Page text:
If we think literally, the closest parallel to Hartley’s work are the photographs of David Levinthal, in particular Levinthal’s Mein Kampf and Blackface series. With the Mein Kampf images, toys became props in a stage set as Levinthal used toy soldiers, forts and trains to recreate a concentration camp in miniature. Even closer to Hartley’s work, Levinthal’s Blackface series — featuring Aunt Jemima-like and Al Jolson-esque figurines — sets in relief how we have taught, even encouraged, our children racism by manufacturing caricatures of African Americans.
There is a certain degree of heavy-handedness in both Levinthal and Hartley’s work. Hartley, however, has lessened the lumpishness of his paintings by fingering the faultline between abstraction and figuration in his paintings. Sharp Shooter is a blurred close-up in black and gray of a soldier firing his gun. Perhaps less a matter of abstraction and more the raw stuff of matter, the chipped peach-cream paint in Lead Gunner tells us of time past: this soldier was once a glistening white man, standing stalwart with the barrel of his gun projecting from his hip into the viewer’s space.
Hartley’s paintings force us to focus on the theme of “play,” taking it beyond the world of action figures and Toys-R-Us into the realm of art proper. The 1960s seemed like one decade-long recess period for artists. Starting in the late 1950s, Alan Kaprow’s Happenings set the ball rolling for one free-for-all after another of performance and pie-in-the-face immediacy. The Dutch architect Aldo van Eyck designed a bevy of playgrounds for children, injecting their play space with a sure sense of innovative design. The shenanigans of the pan-European art-pranksters the Situationists were not just bald-faced acts of play but theoretical ones as well.  They paid homage to the ideas set forth by another Dutchman, Johan Huizinga, who traced the role of play in cultural formation from antiquity to the Middle Ages, from the Sophists to jousting competitions.  For Guy Debord and the writers of the journal Internationale Situationniste, play was a means by which to co-opt capitalism. Related to leisure, play was the opposite of moneymaking activity.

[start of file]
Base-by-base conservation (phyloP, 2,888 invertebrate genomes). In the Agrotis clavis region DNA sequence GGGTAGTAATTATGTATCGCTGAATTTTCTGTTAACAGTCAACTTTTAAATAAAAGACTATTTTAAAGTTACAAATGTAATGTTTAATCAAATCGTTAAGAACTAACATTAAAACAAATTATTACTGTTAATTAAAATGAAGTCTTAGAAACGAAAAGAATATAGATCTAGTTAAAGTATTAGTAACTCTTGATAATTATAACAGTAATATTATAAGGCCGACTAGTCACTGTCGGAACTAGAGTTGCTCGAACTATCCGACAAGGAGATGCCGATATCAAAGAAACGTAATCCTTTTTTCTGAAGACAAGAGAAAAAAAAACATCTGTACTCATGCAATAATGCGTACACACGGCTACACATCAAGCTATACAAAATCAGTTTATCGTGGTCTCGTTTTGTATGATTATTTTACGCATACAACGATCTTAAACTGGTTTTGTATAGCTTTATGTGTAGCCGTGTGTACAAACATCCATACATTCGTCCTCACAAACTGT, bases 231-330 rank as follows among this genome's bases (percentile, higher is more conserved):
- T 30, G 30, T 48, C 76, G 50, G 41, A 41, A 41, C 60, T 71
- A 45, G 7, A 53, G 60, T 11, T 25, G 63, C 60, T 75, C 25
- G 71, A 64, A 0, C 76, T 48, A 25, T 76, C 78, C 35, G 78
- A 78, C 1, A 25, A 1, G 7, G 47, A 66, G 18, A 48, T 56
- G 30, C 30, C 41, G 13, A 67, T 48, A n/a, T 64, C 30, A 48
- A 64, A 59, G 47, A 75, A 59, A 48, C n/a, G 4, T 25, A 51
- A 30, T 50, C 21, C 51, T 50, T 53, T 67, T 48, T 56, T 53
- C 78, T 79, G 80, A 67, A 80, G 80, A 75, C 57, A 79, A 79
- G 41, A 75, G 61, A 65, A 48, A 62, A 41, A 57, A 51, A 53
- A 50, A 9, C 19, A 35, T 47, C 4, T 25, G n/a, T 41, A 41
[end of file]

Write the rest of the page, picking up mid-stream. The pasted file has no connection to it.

Yet all were pipe dreams. The Situationist idea, and ideal, of play is just more bourgeois claptrap from yesterday’s bourgeois avant-garde. Play is at the service of The Man, an idea that is underscored by Hartley’s photo-realist paintings of toys. This is not to say that Hartley’s paintings are any “truer” than the antics of the Situationists back in the day. It is to say that sometimes consciousness-raising happens in more powerful fashion by accident than by intention. And that — the chance discovery of something profound in his work — seems to be another force present in Hartley’s process.
Intention unfortunately has overcome subtlety in Hartley’s latest work. In Spoils of War, the artist moved between replication and unabashed invention, both painting what he saw in a photograph and fabricating what he envisioned in his mind’s eye. It is a painting of a photo of a toy soldier, once again, but in the painting Hartley has added a prosthetic arm. The dynamic between the smooth-edged image of the photograph reproduced as painting and the incisive lines of the artist’s drawn-in prosthetic is like that of well-honed graffiti on an airbrushed surface. The prosthetic arm on the toy soldier is cartoonish in a provocative way.
1. Libero Andreotti, “Play-Tactics of the ‘Internationale Situationniste,’” October 91 (Winter 2000): 36-58.
2. Johan Huizinga, Homo Ludens: A Study of the Play Element in Culture (Boston: The Beacon Press, 1962).
Images courtesy the artist
Charissa N. Terranova is an Associate Professor at SMU and a Contributing Editor to Glasstire.